Put in mind of his own father and moved to tears
Achilles took him by the hand and pushed the old king
Gently away, but Priam curled up at his feet and
Wept with him until their sadness filled the buidling.
Taking Hector's corpse into his own hands Achilles
Made sure it was washed and, for the old king's sake,
Laid out in uniform, ready for Priam to carry
Wrapped like a present home to Troy at daybreak.
When they had eaten together, it pleased them both
To stare at each other's beauty as lovers might,
Achilles built like a god, Priam good-looking still
And full of conversation, who earlier had sighed:
'I get down on my knees and do what must be done
And kiss Achilles' hand, the killer of my son.'
[Hear Longley read this poem: http://www.poetryarchive.co.uk/poetryarchive/singlePoem.do?poemId=3160]
From The Ghost Orchid (1995)
This poem illustrates another alternative for the relation between title and poem. Unlike the poems earlier in the week, this one has no riddling quality - as Longley (b. 1939) describes it, it is his rendering of certain lyrically intense moments plucked from the narrative of Homer's Iliad. Though the moments are spaced out and in a different order in the original, the reader is not confused as to the situation, provided a minimal familiarity with the events of the Trojan War (during which the Greek Achilles killed the Trojan Hector, beloved son of Priam, King of Troy).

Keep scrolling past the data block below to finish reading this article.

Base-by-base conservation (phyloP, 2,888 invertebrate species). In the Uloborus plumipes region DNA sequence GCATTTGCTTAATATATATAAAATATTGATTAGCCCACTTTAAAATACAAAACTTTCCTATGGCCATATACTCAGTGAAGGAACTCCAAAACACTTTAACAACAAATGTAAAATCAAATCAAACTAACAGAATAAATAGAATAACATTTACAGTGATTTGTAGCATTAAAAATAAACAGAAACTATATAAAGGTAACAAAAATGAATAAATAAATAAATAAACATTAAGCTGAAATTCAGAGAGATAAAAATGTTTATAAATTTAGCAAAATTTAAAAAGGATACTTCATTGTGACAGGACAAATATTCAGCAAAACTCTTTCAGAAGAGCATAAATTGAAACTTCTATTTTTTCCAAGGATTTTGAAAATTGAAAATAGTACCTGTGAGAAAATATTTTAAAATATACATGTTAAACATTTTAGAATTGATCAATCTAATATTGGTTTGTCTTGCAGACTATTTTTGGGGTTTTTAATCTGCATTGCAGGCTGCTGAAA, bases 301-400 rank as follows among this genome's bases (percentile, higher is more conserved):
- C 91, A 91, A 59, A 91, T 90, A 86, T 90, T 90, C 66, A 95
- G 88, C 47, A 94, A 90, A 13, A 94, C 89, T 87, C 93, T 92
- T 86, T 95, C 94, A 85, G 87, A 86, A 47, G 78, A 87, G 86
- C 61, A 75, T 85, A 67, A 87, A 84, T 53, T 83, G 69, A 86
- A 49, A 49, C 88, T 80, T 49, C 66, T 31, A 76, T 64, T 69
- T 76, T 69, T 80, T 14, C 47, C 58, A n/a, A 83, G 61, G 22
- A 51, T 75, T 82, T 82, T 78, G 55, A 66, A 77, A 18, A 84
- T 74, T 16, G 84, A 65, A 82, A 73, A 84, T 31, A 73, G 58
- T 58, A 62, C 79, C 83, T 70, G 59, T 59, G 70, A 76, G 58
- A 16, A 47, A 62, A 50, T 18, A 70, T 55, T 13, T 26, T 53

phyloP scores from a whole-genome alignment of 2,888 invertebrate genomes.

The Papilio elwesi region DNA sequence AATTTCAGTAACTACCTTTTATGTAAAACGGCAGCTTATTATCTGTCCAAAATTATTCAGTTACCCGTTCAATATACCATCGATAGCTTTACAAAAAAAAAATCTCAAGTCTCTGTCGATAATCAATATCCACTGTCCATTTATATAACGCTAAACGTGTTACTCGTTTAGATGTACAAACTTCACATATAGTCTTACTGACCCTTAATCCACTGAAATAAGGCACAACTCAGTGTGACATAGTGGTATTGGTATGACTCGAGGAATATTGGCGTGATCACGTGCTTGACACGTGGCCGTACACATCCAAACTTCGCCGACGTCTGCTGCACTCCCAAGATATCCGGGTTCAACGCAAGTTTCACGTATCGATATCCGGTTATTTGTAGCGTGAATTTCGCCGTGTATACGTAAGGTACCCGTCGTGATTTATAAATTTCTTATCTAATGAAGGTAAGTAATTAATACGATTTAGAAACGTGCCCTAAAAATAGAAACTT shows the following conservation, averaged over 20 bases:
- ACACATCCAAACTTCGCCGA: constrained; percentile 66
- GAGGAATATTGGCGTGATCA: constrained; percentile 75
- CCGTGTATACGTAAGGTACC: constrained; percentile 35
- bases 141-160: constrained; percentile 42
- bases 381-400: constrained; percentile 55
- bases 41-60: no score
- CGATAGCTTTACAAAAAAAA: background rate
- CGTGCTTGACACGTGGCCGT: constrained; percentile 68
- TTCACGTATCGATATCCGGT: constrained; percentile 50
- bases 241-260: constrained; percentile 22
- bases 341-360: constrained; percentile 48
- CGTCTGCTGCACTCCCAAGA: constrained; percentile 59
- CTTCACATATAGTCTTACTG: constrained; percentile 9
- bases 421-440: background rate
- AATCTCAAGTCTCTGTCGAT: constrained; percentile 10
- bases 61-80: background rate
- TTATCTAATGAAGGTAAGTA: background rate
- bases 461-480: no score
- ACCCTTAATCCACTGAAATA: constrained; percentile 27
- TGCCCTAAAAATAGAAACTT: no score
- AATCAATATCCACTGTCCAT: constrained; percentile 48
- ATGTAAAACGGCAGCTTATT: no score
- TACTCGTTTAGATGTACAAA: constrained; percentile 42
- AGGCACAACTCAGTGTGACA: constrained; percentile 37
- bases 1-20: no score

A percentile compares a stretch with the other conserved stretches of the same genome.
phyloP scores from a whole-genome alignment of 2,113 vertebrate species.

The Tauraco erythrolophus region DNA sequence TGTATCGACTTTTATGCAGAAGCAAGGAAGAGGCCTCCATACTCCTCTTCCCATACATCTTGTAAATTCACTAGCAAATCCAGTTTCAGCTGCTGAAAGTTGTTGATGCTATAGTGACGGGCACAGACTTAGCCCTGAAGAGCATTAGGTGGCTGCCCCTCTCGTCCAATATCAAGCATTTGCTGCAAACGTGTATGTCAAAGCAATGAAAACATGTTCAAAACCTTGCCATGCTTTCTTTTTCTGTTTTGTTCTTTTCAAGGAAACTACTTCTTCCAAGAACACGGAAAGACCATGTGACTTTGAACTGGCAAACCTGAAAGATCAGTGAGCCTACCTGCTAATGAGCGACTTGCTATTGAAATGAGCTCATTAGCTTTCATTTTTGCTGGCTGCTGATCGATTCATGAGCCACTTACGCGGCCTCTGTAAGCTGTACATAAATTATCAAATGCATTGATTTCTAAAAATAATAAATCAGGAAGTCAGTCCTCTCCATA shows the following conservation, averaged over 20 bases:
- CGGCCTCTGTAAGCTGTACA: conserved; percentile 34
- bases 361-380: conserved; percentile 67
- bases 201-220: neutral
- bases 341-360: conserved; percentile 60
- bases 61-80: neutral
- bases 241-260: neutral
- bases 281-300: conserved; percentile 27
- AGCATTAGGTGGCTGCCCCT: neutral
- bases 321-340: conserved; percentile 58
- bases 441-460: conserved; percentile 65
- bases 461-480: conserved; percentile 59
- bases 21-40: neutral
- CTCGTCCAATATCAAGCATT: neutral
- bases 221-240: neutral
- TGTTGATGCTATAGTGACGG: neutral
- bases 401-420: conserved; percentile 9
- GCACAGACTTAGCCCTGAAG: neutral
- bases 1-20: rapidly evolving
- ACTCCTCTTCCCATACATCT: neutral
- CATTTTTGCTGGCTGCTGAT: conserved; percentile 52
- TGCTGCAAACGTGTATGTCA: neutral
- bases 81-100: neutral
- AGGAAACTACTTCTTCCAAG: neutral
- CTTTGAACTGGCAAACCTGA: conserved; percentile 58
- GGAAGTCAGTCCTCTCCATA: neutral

The title, however, catapults these events - of parley, empathy, respect, admiration, and concession - into a contemporary context. Longley wrote the poem in 1994, during rumours of a possible ceasefire in Northern Ireland, and it was published in The Irish Times just days after such a ceasefire was announced. The poem seems to urge conciliation and empathy, the sense that one's enemies' past tragedies are the same as one's own. It tactfully condemns neither side - indeed, it shows reverence towards the figures, though perhaps also implicating the sense of glory and idealization of the warrior which feeds into violence. It even pays witness to a certain grudging attitude, though in so doing it valorizes Priam's courage to "do what must be done", an act of responsibility to one's kin, which is met with equal humanity; the final couplet is resolutely noble. The temporal jump between the poem's and title's two references - a span of millenia - suggests both the timeless and timely potential of poetry.
(More about Michael Longley, including audio:
Thursday, December 14, 2006